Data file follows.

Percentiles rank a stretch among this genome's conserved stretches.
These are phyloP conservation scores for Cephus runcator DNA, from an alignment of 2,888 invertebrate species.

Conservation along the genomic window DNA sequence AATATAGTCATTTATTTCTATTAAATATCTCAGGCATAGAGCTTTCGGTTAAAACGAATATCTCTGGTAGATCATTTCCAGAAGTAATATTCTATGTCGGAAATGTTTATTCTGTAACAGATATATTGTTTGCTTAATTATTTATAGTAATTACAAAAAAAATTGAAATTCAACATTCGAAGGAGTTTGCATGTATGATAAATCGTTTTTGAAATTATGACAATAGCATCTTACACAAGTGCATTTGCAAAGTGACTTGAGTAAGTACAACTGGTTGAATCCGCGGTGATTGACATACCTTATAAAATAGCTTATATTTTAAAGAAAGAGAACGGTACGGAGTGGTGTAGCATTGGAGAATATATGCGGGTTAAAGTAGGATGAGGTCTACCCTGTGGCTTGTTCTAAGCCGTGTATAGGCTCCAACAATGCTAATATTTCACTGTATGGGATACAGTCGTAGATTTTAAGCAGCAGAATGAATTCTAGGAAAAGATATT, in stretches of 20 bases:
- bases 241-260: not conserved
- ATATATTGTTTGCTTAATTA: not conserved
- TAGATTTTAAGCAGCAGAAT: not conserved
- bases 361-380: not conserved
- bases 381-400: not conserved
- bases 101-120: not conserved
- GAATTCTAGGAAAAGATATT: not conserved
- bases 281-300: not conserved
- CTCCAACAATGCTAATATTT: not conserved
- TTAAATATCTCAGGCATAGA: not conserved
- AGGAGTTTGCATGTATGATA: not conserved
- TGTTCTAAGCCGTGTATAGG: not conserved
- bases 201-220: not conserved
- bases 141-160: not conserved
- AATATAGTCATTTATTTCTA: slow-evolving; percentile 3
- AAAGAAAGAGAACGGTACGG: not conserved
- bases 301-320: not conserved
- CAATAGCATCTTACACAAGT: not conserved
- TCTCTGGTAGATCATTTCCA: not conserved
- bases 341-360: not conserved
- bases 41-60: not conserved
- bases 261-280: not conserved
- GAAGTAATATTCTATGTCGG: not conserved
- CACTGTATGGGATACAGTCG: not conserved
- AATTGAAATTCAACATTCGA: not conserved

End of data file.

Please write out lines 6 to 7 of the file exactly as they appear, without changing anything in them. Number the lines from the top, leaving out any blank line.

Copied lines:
- TAGATTTTAAGCAGCAGAAT: not conserved
- bases 361-380: not conserved